That last point may seem a little disingenuous because the only means by which DRM’s effectiveness can be measured is to eliminate it and see how or even if the numbers change. However, as I have said about piracy, you cannot simply assume that music pirates (like any pirates) will pay for things if they are given no free alternative. The application of a little common sense will tell you with fair certainty that, given their druthers, the vast majority people who are willing to pirate something would not go out and buy it if they find they are unable to get it free. They do not factor into the industry’s “lost” sales figures because they never had the potential to be buyers in the first place. Sure, there are those who probably would go out and buy if they had no other alternative, but they are in the very small minority. It is of course impossible to measure how small, but given the profile of the average pirate (of any stripe) it isn’t too difficult to get a pretty good general idea.
Disingenuous or not though, the idea that it’s better we’re inconvenienced than the industry doesn’t justify the industry hedging its bets on a “maybe it works, maybe it doesn’t” when it comes at the frustration and expense of the very people that pay their salaries. Protecting intellectual property is all fine and well – artists deserve to have their works protected somehow – but when that protection fundamentally usurps the rights of the consumer to use what they paid for in whatever way they see fit so long as it does not violate copyright laws, it no longer becomes reasonable to force the issue.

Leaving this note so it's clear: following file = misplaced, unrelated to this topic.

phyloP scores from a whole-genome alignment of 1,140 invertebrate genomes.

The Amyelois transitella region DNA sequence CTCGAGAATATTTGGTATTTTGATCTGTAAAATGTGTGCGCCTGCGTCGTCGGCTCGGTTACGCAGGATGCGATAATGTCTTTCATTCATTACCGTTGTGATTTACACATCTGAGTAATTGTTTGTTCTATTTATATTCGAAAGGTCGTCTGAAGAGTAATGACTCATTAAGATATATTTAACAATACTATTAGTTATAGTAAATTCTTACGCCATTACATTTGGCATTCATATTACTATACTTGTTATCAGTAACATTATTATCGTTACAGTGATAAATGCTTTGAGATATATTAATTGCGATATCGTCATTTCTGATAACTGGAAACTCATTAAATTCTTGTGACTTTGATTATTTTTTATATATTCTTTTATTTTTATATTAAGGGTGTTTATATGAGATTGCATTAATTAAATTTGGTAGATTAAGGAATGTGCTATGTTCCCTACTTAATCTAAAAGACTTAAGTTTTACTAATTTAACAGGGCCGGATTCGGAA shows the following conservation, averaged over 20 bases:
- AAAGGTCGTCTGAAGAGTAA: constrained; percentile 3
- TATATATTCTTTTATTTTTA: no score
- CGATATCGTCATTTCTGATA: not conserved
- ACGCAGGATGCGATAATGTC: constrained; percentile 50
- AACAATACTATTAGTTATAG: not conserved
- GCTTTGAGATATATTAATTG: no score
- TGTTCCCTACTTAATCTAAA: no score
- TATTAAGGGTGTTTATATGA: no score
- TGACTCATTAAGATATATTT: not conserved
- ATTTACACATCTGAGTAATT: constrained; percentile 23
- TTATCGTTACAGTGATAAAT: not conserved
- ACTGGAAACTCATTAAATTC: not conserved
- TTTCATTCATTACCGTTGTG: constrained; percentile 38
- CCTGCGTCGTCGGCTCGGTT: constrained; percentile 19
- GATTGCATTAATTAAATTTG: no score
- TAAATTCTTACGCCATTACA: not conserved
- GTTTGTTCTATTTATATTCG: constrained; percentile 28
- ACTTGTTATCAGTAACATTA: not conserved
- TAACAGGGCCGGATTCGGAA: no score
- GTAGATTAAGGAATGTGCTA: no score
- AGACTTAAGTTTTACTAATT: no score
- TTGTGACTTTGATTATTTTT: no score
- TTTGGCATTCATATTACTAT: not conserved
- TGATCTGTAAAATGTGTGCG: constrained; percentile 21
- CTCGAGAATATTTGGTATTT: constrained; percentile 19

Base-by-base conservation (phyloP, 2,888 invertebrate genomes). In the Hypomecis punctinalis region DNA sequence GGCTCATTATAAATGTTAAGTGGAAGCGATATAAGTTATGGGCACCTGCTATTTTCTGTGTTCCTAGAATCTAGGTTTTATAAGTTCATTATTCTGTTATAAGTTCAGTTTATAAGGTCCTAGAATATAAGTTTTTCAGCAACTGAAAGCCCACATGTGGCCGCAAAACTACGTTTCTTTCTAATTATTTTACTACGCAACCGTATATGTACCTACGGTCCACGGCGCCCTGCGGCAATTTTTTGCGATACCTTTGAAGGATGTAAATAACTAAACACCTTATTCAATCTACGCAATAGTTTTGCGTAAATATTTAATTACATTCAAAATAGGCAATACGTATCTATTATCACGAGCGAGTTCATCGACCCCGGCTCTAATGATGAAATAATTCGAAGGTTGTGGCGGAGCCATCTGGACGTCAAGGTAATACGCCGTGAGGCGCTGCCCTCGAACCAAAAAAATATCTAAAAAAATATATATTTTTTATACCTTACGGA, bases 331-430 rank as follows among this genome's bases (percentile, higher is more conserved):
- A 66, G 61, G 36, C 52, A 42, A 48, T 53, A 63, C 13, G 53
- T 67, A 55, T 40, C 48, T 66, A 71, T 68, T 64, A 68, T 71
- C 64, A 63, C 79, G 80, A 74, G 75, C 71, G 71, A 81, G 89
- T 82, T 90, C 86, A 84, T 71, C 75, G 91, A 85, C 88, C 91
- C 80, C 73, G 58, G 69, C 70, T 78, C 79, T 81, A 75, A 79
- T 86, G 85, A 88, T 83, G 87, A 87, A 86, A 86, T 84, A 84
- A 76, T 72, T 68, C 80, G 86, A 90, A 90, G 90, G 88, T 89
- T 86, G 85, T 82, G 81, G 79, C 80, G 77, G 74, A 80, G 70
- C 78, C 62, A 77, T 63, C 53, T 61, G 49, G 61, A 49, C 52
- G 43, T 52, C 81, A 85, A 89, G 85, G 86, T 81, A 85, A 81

What’s more, the various DRM schemes have cost a hell of a lot or money to develop and cost a hell of a lot in customer service to support. I would wager that if it were to be scrapped altogether, the “losses” the industry would take as a result would be virtually nil. Matter of act, I’d lay damn good money down on that. I would even add that whatever minute losses the industry would take for having scrapped DRM would be more than made up for by those who would start buying because they’ve scrapped DRM. Naturally this is unprovable unless DRM is scrapped – and even then the industry isn’t about to publicly admit that the whole DRM thing was pretty much a boondoggle – but I really don’t think I’m far from the truth at all.
In the linked article, the guy has published a couple of books and he thinks the sales figures haven’t been adversely affected by making some of them freely available and asks for factual evidence that would be pretty much impossible to gather if it existed.
If we want to start labelling logical fallacies, how about ‘hasty generalisation’ and maybe a dash of ‘argument from ignorance’ too.
Another anecdote here. I frequent the Baen Free Library and would agree with Eric Flint. I have sampled a number of books that I would not normally have purchased based on the cover/blurb/author if I had just seen it in the bookstore, and have then gone out and bought the ones I liked, and frequently followed up by buying other books by the same author.
As one thought, has anyone here played The Elder Scrolls IV: Oblivion? It has no copy protection to prevent burned or virtual CDs, unlike the vast majority of other games, and yet managed to do very well for itself…
Specific quote from joystiq.com, but found on many different sites through a google search.
Also, as an anecdote, my girlfriend is cursing Microsoft right now, because WMP decided she couldn’t play a bunch of the music she’s ripped, and may not even have the CD anymore.